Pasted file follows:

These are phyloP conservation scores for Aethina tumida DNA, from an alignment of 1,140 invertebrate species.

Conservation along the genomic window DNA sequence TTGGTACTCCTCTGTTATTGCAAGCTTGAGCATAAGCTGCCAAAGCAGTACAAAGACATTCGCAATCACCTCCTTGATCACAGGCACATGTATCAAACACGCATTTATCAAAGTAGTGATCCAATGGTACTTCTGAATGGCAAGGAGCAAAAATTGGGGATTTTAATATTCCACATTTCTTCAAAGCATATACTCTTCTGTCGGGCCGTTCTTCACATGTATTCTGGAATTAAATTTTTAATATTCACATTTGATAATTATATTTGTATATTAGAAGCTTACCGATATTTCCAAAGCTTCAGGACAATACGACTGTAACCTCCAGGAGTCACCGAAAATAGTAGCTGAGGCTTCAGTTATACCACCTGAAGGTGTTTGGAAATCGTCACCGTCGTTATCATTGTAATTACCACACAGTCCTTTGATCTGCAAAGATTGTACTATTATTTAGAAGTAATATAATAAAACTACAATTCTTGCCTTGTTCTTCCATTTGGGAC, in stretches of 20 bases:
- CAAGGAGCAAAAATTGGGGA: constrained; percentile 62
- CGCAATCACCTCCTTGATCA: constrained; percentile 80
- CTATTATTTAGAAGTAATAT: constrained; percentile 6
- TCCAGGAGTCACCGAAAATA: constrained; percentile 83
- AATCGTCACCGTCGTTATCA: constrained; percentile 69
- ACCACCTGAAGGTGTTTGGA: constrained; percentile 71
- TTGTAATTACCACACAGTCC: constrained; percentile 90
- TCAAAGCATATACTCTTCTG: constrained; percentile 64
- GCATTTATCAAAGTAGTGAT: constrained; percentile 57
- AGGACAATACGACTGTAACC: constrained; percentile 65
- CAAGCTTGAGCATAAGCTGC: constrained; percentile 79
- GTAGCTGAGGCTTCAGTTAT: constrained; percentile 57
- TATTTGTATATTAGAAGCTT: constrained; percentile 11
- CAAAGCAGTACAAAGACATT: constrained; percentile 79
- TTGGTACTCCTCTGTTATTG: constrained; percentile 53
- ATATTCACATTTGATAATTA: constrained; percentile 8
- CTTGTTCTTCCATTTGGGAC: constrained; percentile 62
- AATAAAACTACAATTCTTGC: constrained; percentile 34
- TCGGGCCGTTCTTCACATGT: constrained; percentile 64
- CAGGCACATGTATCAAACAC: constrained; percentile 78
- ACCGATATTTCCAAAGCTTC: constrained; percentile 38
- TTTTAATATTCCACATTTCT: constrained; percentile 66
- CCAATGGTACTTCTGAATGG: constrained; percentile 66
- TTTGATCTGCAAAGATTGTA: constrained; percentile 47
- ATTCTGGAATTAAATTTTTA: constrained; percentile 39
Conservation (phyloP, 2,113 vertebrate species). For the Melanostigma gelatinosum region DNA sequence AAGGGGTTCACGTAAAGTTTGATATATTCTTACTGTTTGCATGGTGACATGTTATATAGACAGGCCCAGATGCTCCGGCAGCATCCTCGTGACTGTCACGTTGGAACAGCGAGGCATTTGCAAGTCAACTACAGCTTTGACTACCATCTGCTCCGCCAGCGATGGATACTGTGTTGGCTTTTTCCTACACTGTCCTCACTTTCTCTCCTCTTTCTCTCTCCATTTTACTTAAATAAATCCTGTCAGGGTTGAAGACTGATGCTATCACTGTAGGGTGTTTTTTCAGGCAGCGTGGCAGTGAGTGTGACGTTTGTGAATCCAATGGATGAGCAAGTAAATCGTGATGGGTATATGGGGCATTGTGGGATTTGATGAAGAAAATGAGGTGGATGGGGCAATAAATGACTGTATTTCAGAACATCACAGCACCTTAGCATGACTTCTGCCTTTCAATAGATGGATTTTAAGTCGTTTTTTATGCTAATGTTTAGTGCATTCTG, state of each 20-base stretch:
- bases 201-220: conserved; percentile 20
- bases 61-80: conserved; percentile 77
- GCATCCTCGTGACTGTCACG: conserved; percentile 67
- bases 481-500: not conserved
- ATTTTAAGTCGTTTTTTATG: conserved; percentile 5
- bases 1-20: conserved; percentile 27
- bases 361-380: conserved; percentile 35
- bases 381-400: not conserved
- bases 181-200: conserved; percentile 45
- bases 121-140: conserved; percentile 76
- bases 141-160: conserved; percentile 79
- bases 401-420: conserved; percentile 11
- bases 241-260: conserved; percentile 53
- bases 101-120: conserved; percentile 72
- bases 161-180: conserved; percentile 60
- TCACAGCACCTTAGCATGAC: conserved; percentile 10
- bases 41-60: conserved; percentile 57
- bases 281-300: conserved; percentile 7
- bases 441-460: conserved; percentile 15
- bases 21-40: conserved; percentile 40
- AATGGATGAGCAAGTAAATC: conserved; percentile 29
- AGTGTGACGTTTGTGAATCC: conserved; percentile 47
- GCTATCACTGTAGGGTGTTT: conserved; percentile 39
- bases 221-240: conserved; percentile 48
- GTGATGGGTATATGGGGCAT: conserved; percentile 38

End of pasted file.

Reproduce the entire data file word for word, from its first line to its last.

These are phyloP conservation scores for Aethina tumida DNA, from an alignment of 1,140 invertebrate species.

Conservation along the genomic window DNA sequence TTGGTACTCCTCTGTTATTGCAAGCTTGAGCATAAGCTGCCAAAGCAGTACAAAGACATTCGCAATCACCTCCTTGATCACAGGCACATGTATCAAACACGCATTTATCAAAGTAGTGATCCAATGGTACTTCTGAATGGCAAGGAGCAAAAATTGGGGATTTTAATATTCCACATTTCTTCAAAGCATATACTCTTCTGTCGGGCCGTTCTTCACATGTATTCTGGAATTAAATTTTTAATATTCACATTTGATAATTATATTTGTATATTAGAAGCTTACCGATATTTCCAAAGCTTCAGGACAATACGACTGTAACCTCCAGGAGTCACCGAAAATAGTAGCTGAGGCTTCAGTTATACCACCTGAAGGTGTTTGGAAATCGTCACCGTCGTTATCATTGTAATTACCACACAGTCCTTTGATCTGCAAAGATTGTACTATTATTTAGAAGTAATATAATAAAACTACAATTCTTGCCTTGTTCTTCCATTTGGGAC, in stretches of 20 bases:
- CAAGGAGCAAAAATTGGGGA: constrained; percentile 62
- CGCAATCACCTCCTTGATCA: constrained; percentile 80
- CTATTATTTAGAAGTAATAT: constrained; percentile 6
- TCCAGGAGTCACCGAAAATA: constrained; percentile 83
- AATCGTCACCGTCGTTATCA: constrained; percentile 69
- ACCACCTGAAGGTGTTTGGA: constrained; percentile 71
- TTGTAATTACCACACAGTCC: constrained; percentile 90
- TCAAAGCATATACTCTTCTG: constrained; percentile 64
- GCATTTATCAAAGTAGTGAT: constrained; percentile 57
- AGGACAATACGACTGTAACC: constrained; percentile 65
- CAAGCTTGAGCATAAGCTGC: constrained; percentile 79
- GTAGCTGAGGCTTCAGTTAT: constrained; percentile 57
- TATTTGTATATTAGAAGCTT: constrained; percentile 11
- CAAAGCAGTACAAAGACATT: constrained; percentile 79
- TTGGTACTCCTCTGTTATTG: constrained; percentile 53
- ATATTCACATTTGATAATTA: constrained; percentile 8
- CTTGTTCTTCCATTTGGGAC: constrained; percentile 62
- AATAAAACTACAATTCTTGC: constrained; percentile 34
- TCGGGCCGTTCTTCACATGT: constrained; percentile 64
- CAGGCACATGTATCAAACAC: constrained; percentile 78
- ACCGATATTTCCAAAGCTTC: constrained; percentile 38
- TTTTAATATTCCACATTTCT: constrained; percentile 66
- CCAATGGTACTTCTGAATGG: constrained; percentile 66
- TTTGATCTGCAAAGATTGTA: constrained; percentile 47
- ATTCTGGAATTAAATTTTTA: constrained; percentile 39
Conservation (phyloP, 2,113 vertebrate species). For the Melanostigma gelatinosum region DNA sequence AAGGGGTTCACGTAAAGTTTGATATATTCTTACTGTTTGCATGGTGACATGTTATATAGACAGGCCCAGATGCTCCGGCAGCATCCTCGTGACTGTCACGTTGGAACAGCGAGGCATTTGCAAGTCAACTACAGCTTTGACTACCATCTGCTCCGCCAGCGATGGATACTGTGTTGGCTTTTTCCTACACTGTCCTCACTTTCTCTCCTCTTTCTCTCTCCATTTTACTTAAATAAATCCTGTCAGGGTTGAAGACTGATGCTATCACTGTAGGGTGTTTTTTCAGGCAGCGTGGCAGTGAGTGTGACGTTTGTGAATCCAATGGATGAGCAAGTAAATCGTGATGGGTATATGGGGCATTGTGGGATTTGATGAAGAAAATGAGGTGGATGGGGCAATAAATGACTGTATTTCAGAACATCACAGCACCTTAGCATGACTTCTGCCTTTCAATAGATGGATTTTAAGTCGTTTTTTATGCTAATGTTTAGTGCATTCTG, state of each 20-base stretch:
- bases 201-220: conserved; percentile 20
- bases 61-80: conserved; percentile 77
- GCATCCTCGTGACTGTCACG: conserved; percentile 67
- bases 481-500: not conserved
- ATTTTAAGTCGTTTTTTATG: conserved; percentile 5
- bases 1-20: conserved; percentile 27
- bases 361-380: conserved; percentile 35
- bases 381-400: not conserved
- bases 181-200: conserved; percentile 45
- bases 121-140: conserved; percentile 76
- bases 141-160: conserved; percentile 79
- bases 401-420: conserved; percentile 11
- bases 241-260: conserved; percentile 53
- bases 101-120: conserved; percentile 72
- bases 161-180: conserved; percentile 60
- TCACAGCACCTTAGCATGAC: conserved; percentile 10
- bases 41-60: conserved; percentile 57
- bases 281-300: conserved; percentile 7
- bases 441-460: conserved; percentile 15
- bases 21-40: conserved; percentile 40
- AATGGATGAGCAAGTAAATC: conserved; percentile 29
- AGTGTGACGTTTGTGAATCC: conserved; percentile 47
- GCTATCACTGTAGGGTGTTT: conserved; percentile 39
- bases 221-240: conserved; percentile 48
- GTGATGGGTATATGGGGCAT: conserved; percentile 38